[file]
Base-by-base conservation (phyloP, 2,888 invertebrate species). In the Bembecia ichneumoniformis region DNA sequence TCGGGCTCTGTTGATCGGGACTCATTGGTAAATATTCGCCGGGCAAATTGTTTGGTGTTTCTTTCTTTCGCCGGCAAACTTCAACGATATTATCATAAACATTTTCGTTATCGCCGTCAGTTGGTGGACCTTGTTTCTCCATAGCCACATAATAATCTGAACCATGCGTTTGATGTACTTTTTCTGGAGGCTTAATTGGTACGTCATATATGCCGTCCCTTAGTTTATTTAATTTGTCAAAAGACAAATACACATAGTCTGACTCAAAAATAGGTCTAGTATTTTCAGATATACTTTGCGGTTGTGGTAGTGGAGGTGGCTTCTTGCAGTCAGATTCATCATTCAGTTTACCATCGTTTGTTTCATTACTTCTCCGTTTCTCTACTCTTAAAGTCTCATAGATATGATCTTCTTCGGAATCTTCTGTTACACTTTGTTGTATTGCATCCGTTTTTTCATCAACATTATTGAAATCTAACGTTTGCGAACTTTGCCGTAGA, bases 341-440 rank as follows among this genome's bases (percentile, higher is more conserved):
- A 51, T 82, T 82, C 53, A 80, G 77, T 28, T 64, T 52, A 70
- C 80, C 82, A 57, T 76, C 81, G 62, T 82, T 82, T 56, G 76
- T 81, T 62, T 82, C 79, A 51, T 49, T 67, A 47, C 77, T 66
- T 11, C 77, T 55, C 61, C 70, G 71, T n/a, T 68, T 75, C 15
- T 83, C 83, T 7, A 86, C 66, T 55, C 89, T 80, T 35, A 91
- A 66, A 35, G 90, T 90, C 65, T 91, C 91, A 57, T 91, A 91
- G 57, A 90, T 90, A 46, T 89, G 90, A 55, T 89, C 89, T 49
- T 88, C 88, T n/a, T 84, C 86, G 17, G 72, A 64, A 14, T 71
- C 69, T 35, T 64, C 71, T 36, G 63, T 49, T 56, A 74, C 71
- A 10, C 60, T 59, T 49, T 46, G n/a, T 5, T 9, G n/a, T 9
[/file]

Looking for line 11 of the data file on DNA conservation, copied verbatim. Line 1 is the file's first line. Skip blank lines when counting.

- A 10, C 60, T 59, T 49, T 46, G n/a, T 5, T 9, G n/a, T 9